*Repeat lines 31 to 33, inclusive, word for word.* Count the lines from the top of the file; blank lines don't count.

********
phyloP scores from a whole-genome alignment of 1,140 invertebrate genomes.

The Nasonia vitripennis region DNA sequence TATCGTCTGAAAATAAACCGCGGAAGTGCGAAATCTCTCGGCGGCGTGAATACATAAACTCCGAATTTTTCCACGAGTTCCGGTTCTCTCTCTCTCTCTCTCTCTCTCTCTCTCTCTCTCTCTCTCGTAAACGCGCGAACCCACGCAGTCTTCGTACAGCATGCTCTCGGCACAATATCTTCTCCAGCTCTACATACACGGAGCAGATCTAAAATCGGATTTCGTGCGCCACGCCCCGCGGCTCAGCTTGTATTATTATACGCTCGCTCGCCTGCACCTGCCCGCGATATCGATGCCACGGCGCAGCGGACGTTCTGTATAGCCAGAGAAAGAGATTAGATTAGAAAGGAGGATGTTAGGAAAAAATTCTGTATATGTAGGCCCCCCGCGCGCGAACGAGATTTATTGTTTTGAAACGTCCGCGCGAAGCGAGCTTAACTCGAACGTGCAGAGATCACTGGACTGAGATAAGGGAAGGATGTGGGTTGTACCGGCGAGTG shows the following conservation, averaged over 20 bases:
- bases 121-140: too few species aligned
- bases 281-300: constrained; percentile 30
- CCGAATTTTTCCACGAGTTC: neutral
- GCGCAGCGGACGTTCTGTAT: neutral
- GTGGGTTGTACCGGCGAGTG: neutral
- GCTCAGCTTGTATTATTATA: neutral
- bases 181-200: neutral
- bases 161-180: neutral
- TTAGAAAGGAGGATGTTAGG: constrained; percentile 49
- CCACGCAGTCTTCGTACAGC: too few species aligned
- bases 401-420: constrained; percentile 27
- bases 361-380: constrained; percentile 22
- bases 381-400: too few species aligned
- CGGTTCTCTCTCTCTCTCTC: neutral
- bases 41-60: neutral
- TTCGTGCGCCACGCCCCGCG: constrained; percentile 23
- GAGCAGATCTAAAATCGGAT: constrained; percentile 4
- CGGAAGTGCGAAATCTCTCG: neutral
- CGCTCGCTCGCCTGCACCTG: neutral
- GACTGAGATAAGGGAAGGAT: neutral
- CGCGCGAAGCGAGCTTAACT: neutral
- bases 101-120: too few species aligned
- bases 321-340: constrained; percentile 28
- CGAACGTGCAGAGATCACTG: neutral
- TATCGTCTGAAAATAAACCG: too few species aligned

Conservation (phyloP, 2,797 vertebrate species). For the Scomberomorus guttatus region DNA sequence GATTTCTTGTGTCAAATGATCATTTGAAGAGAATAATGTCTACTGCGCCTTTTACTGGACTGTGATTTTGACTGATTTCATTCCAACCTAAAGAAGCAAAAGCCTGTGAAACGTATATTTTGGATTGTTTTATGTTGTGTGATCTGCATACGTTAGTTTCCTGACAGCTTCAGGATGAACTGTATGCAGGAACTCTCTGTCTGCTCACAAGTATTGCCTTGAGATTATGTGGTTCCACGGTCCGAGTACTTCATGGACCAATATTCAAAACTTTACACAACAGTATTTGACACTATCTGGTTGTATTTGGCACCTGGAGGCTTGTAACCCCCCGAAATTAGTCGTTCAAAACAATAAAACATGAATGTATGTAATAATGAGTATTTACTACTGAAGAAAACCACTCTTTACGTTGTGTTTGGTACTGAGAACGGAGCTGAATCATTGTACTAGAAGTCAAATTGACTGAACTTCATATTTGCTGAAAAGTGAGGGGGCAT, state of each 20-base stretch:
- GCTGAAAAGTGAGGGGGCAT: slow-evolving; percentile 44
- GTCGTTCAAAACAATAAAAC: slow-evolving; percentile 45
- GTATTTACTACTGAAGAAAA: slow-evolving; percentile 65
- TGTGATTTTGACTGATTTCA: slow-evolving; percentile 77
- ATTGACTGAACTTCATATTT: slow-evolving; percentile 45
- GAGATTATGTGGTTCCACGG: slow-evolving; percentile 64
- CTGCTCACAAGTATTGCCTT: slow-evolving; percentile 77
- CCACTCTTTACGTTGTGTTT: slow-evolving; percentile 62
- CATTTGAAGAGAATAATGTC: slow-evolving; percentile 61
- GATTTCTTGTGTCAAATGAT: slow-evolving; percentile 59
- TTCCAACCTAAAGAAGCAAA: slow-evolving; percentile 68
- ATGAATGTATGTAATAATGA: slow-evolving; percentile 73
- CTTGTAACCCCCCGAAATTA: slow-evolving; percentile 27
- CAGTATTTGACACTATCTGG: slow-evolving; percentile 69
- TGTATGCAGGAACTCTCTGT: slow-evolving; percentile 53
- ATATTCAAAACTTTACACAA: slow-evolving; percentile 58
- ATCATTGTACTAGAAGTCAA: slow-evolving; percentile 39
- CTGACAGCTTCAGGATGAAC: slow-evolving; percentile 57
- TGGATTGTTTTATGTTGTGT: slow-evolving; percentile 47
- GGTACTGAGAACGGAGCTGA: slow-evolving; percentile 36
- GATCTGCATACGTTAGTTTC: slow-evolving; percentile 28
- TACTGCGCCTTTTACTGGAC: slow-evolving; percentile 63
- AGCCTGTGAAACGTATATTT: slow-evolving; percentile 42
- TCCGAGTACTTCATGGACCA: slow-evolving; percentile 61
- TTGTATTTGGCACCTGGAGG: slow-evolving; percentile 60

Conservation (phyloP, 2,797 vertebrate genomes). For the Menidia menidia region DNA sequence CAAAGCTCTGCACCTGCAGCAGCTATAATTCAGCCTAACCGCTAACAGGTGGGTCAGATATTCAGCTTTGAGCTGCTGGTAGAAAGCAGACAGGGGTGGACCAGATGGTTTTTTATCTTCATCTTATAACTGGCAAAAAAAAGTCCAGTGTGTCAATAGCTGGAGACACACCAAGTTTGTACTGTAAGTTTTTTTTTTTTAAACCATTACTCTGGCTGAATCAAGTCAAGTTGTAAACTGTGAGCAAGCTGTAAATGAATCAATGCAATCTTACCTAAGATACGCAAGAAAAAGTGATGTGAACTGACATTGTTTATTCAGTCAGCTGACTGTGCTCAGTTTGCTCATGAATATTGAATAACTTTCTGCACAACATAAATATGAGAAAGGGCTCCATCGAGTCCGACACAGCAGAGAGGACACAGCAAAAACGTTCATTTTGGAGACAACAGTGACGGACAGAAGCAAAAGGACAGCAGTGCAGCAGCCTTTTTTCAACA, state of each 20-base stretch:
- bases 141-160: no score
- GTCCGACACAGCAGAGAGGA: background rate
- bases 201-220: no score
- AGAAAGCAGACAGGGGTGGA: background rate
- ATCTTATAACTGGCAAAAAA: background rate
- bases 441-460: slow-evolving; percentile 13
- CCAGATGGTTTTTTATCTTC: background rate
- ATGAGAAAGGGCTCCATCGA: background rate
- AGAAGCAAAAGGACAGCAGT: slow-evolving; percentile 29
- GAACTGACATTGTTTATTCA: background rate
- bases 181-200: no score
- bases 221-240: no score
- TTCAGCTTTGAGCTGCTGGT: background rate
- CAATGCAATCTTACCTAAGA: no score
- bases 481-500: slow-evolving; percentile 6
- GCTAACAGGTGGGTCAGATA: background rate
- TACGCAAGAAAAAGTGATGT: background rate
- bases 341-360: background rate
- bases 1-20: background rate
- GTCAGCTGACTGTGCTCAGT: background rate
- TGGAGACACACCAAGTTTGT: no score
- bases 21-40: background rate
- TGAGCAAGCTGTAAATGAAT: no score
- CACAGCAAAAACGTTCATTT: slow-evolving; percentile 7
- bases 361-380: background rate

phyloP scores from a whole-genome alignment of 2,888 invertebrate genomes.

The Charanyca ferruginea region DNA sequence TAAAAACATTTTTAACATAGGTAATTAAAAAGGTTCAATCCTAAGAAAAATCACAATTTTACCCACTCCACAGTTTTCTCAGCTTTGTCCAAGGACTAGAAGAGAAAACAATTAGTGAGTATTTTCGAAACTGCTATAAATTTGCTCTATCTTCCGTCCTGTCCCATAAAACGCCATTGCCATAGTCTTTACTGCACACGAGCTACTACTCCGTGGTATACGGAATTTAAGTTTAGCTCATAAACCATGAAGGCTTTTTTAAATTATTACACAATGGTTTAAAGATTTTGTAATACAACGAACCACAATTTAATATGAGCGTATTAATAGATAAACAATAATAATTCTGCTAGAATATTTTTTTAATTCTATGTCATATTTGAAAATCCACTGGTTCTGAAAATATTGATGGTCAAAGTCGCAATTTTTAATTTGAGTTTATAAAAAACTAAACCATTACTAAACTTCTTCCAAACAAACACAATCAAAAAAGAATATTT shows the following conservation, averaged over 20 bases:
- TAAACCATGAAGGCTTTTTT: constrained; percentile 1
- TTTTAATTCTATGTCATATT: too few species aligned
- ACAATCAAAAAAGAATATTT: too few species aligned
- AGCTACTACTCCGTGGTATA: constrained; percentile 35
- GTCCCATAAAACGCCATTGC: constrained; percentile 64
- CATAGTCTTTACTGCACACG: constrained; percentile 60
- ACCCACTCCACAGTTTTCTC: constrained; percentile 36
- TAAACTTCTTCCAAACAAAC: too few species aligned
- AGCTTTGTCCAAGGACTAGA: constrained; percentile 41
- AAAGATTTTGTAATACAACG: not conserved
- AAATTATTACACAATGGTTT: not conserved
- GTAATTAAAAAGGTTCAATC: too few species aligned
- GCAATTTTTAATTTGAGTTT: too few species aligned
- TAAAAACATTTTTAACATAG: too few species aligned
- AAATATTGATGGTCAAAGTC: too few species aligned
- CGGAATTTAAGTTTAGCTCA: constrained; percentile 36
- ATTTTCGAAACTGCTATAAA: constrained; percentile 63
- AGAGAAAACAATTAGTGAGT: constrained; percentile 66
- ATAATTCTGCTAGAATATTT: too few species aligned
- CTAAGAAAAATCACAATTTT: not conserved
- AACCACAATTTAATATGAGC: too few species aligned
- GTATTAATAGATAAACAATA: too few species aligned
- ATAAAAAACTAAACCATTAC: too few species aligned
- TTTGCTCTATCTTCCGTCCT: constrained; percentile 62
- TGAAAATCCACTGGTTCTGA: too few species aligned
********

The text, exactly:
- GTATTTACTACTGAAGAAAA: slow-evolving; percentile 65
- TGTGATTTTGACTGATTTCA: slow-evolving; percentile 77
- ATTGACTGAACTTCATATTT: slow-evolving; percentile 45